Inspired by our previous work [41], we associated the mental tasks with commands to control a swarm of robots’ behavior in simulation. Specifically, at the beginning of each trial, the swarm of robots is represented by yellow particles in a rectangular formation shown on the left of the screen, while a target is shown on the right. If the target is represented by orange concentric squares as shown in Fig 1a, the required mental task is to imagine moving the left hand to increase the swarm density (class 1). When the target is presented as an orange disk as shown in Fig 1b, the subject needs to imagine moving his/her right hand to control the shape of the swarm (class 3). When the target is displayed as two black squares as shown in Fig 1c, the subject needs to imagine saying the long word “concentrate” to concentrate the swarm toward the center and to pass it through (class 2). Finally, if the target is a single black square as shown in Fig 1d, the subject needs to imagine saying the short word “split” to split the swarm and avoid the obstacle (class 4). Subjects were asked to look only at the swarm to avoid any eye motion during the experiment.

Fig 1. Simulation of swarm motion controlled by the proposed BCI system.

Figs (a) and (b) assign the task of imagining moving the left hand (class 1) and the right hand (class 3) to control the swarm density and the shape of the formation, respectively. Figs (c) and (d) assign the task of imagining saying the words “concentrate” (class 2) and “split” (class 4) to concentrate and split the swarm, respectively. Fig (e,f,g,h) show the system’s feedback to the corresponding imagery of the users.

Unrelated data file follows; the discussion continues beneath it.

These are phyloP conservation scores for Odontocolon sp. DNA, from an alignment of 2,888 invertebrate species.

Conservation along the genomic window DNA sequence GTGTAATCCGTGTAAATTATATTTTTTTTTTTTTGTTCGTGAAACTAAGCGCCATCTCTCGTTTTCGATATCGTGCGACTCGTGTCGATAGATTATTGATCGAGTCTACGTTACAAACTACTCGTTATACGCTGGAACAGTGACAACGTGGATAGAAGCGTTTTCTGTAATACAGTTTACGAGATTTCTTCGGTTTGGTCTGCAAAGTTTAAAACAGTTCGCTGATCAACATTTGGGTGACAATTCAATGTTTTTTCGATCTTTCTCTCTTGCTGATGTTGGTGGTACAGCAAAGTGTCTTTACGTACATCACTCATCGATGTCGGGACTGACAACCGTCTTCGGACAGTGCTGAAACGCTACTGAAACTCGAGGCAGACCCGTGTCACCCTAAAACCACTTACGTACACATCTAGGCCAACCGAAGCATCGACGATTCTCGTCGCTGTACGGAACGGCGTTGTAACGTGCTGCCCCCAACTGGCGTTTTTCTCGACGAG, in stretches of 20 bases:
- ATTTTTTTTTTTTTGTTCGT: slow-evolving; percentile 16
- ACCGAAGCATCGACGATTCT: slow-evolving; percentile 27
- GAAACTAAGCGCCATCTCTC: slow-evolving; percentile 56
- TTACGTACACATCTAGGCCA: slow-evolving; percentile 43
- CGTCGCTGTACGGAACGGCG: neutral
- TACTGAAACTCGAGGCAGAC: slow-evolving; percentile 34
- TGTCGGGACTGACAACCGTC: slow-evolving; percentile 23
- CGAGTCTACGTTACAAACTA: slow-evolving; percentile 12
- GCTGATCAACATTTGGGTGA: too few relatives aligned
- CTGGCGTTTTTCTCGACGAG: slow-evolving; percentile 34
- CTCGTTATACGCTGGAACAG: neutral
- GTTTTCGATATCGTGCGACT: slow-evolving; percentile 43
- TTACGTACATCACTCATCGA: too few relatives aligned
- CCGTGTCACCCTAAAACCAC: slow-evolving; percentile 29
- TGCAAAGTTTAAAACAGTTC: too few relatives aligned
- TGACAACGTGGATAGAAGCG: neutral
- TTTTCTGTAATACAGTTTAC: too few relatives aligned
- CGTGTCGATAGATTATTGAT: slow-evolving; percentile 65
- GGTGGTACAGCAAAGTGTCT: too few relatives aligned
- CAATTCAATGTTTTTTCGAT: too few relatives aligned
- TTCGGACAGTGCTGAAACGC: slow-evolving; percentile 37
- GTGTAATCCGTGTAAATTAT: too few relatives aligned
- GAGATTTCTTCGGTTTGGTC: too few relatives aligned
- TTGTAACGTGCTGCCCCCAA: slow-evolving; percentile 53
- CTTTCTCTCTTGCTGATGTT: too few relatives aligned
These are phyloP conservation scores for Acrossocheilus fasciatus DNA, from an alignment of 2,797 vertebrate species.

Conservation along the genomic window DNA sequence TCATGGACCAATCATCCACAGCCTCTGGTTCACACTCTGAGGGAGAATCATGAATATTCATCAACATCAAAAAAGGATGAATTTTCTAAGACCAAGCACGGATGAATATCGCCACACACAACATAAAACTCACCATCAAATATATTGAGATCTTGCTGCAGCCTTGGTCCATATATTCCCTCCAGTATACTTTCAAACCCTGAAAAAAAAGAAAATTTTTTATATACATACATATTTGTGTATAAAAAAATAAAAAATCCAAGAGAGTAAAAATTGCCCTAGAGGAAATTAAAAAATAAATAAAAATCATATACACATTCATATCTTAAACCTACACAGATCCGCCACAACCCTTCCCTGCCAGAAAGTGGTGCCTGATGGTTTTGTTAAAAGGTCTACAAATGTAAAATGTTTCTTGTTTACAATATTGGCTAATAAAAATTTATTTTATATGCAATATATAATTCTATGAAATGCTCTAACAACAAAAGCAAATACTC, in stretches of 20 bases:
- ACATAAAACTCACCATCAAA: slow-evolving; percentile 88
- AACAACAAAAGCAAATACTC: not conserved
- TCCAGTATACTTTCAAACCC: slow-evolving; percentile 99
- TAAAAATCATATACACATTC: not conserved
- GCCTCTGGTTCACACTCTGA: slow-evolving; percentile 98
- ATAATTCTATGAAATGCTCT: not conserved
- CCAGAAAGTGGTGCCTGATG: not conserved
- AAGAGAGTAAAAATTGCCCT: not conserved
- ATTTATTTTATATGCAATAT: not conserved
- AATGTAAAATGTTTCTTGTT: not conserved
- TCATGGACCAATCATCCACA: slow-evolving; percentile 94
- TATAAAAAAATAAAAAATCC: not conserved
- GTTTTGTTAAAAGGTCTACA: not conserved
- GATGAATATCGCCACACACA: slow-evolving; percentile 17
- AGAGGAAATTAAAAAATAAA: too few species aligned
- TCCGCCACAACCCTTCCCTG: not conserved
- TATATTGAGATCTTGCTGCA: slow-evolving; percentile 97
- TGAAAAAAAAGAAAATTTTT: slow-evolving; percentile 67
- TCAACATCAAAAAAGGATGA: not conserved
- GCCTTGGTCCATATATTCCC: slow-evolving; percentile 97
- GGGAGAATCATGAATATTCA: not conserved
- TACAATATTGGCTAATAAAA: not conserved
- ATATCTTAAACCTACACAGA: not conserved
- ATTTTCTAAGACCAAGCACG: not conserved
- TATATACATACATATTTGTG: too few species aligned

Each experiment was conducted in a single day and approximately lasted for 2 hours, which included 30 minutes for preparation and 90 minutes for the main procedure. The main procedure had a total of 7 runs with 2−3 minutes break between them or until the subject felt ready for the next one. A single run was comprised of 40 trials, 10 for each class, which were shown randomly. There were random 2s or 3s pause between two consecutive trials, and a 10s break after the 15th and 30th trials in each run. The trial duration was 10s, and during the first 2s, the swarm and the target stayed still on the left and the right of the screen respectively, as illustrated in Fig 1(a), 1(b), 1(c) and 1(d). In this first 2s, the subject was also preparing to perform the corresponding imagination task. After that, the target moved from the right to the left, while the swarm maintained its center’s initial position but changed its formation according to the classifier prediction, as shown in the left of Fig 1(e), 1(f), 1(g) and 1(h). This motion simulation was intended to reduce user’s eye motion given the mentioned visual feedback. The classifier updated the prediction every 0.25s, hence a trial was completed after 33 steps, as shown in the right of Fig 1(e), 1(f), 1(g) and 1(h).

The first run (run 0) was used to collect data for training the initial model, thus we simulated the prediction of the classifier by randomly showing the correct (expected) motion of the swarms with 80% probability and an unexpected random motion with 20% probability. The purpose was to help the subjects get used to the distraction of the prediction’s inaccuracy. The subjects were aware of this, but were asked to treat it as true feedback. In run 1 to 4, the swarm’s motion was updated only when the classifier predicted correctly, otherwise it stayed still. Finally, in the last two runs, the classifier updated the swarm motion without the aforementioned constraint. This incremental change of the challenge level was chosen in order to help the user be more concentrated and confident during the adaptation, while also help us investigate different levels of the exploration and exploitation processes.